American Chemical Society
am900754z_si_001.pdf (100.58 kB)

Subambient Temperature CO2 and Light Gas Permeation Through Segmented Block Copolymers with Tailored Soft Phase

Download (100.58 kB)
journal contribution
posted on 2010-02-24, 00:00 authored by Sander R. Reijerkerk, Anne Corine IJzer, Kitty Nijmeijer, Araichimani Arun, Reinoud J. Gaymans, Matthias Wessling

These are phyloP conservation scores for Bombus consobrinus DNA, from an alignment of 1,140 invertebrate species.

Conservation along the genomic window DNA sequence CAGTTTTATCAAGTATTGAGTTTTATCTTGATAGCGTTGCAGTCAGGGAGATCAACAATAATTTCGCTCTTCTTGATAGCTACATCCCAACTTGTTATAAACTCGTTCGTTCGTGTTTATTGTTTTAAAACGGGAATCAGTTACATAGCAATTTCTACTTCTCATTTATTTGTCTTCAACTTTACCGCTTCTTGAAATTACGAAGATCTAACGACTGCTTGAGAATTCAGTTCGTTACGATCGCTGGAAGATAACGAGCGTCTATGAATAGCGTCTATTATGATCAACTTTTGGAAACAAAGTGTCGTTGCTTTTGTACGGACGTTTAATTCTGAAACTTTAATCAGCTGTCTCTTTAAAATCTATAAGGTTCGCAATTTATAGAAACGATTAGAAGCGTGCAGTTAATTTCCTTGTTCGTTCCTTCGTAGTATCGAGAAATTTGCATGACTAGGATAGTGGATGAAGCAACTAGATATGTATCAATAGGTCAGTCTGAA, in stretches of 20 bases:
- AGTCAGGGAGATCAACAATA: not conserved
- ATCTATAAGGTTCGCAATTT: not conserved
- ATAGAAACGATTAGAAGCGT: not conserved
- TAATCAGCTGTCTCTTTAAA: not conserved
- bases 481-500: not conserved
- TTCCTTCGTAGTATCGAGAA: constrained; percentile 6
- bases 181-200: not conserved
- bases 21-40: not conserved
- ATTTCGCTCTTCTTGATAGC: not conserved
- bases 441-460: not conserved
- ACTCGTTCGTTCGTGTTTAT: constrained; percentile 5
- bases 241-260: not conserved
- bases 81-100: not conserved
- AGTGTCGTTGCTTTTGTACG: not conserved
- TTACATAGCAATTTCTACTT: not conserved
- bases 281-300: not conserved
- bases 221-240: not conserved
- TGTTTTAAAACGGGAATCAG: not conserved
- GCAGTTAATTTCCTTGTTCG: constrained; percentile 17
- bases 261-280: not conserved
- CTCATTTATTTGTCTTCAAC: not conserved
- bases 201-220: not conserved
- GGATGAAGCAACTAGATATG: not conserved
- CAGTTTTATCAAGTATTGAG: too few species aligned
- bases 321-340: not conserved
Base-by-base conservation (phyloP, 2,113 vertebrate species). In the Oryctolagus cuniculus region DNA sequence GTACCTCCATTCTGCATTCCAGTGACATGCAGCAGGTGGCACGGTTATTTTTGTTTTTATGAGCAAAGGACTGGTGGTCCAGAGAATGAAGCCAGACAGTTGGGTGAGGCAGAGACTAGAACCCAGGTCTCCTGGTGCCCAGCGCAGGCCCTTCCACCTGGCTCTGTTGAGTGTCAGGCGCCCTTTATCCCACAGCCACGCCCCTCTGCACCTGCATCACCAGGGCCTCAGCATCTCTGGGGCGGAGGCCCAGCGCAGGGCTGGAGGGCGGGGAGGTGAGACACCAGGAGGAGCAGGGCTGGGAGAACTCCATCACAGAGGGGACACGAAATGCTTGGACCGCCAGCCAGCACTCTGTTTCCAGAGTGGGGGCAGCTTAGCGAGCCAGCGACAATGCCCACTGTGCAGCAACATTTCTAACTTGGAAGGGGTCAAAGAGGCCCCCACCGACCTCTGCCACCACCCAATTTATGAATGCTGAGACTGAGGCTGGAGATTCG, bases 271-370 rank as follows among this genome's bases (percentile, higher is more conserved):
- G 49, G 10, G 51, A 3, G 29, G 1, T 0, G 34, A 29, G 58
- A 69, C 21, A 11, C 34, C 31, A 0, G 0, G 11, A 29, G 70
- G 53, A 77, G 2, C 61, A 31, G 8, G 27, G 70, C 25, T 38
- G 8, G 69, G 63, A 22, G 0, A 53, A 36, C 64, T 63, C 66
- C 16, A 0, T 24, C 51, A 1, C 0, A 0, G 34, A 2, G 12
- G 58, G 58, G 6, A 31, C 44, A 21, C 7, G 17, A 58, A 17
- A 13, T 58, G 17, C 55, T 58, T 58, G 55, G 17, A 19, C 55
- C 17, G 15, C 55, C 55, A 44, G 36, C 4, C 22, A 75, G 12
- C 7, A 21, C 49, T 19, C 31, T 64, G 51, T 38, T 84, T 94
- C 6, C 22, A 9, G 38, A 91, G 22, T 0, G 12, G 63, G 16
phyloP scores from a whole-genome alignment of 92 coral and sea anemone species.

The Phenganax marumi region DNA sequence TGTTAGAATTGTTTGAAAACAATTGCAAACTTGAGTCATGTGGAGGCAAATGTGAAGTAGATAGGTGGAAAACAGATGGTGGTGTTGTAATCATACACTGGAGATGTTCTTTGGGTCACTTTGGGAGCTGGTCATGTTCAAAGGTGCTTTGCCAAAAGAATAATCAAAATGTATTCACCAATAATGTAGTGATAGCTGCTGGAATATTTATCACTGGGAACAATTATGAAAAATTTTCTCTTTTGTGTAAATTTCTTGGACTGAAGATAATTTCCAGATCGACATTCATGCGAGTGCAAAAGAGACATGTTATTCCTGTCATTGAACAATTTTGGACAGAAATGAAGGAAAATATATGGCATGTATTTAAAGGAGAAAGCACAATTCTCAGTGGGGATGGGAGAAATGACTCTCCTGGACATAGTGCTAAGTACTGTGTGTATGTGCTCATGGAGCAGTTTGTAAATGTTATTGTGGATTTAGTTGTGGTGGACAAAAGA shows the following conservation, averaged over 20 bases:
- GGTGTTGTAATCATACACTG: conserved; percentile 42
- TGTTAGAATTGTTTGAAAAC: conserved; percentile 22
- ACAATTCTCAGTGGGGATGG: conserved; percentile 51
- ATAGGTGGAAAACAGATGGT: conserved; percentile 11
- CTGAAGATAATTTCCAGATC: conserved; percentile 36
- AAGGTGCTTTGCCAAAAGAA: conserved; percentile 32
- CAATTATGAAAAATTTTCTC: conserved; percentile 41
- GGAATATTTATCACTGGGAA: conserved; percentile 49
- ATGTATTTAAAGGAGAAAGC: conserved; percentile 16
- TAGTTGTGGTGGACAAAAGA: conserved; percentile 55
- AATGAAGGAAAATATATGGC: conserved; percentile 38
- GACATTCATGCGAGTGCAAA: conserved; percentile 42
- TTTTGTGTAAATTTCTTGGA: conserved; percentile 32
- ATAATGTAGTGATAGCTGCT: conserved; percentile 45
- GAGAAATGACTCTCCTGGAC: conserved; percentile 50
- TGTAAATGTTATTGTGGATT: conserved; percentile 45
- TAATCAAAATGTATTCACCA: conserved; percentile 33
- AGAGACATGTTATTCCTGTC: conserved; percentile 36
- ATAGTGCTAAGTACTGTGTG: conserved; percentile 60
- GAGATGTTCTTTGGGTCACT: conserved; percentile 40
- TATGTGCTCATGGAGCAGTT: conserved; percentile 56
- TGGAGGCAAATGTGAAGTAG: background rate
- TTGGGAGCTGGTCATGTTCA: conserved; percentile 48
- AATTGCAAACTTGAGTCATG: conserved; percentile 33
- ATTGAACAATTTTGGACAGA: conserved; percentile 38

The permeation properties of a series of block copolymers based on poly(ethylene oxide)-ran-poly(propylene oxide) (PEO-ran-PPO) soft segments and monodisperse tetra-amide (T6T6T) hard segments have been studied. The polyether soft segment used in the current study differs from the commonly used pure poly(ethylene oxide) (PEO) soft segment by the fact that it contains 25 wt % randomly distributed poly(propylene oxide) (PPO). The presence of the methyl group of PPO suppresses crystallization of the soft segment and strongly improves the permeability of these materials, especially at subambient temperatures. In addition, the unique monodisperse character of the hard segment ensures a very well phase-separated morphology, resulting in a very pure soft phase. The soft segment length of these block copolymers was varied between 1000 and 10000 g/mol (62−89 wt %). High soft segment concentrations and flexibility were obtained resulting in high CO2 permeabilities (up to 570 Barrer at 50 °C). Due to the random distribution of PPO in the predominantly PEO based soft segment crystallization of PEO was not observed at temperatures as low as −10 °C. CO2 permeabilities exceeding 200 Barrer could be obtained at this low temperature. The CO2/light gas selectivity in these materials is governed by the solubility selectivity and consequently only slightly lowered because of the introduction of PPO in the soft segment. Comparison with literature revealed that this block copolymer system has exceptionally high CO2 permeabilities combined with reasonable CO2/light gas selectivities. It is very interesting in CO2 separation processes where subambient conditions are present (e.g., separation of CO2 from natural gas), as at these low temperatures, one can take maximum advantage of the increased separation ability of the polymer materials while maintaining excellent transport characteristics.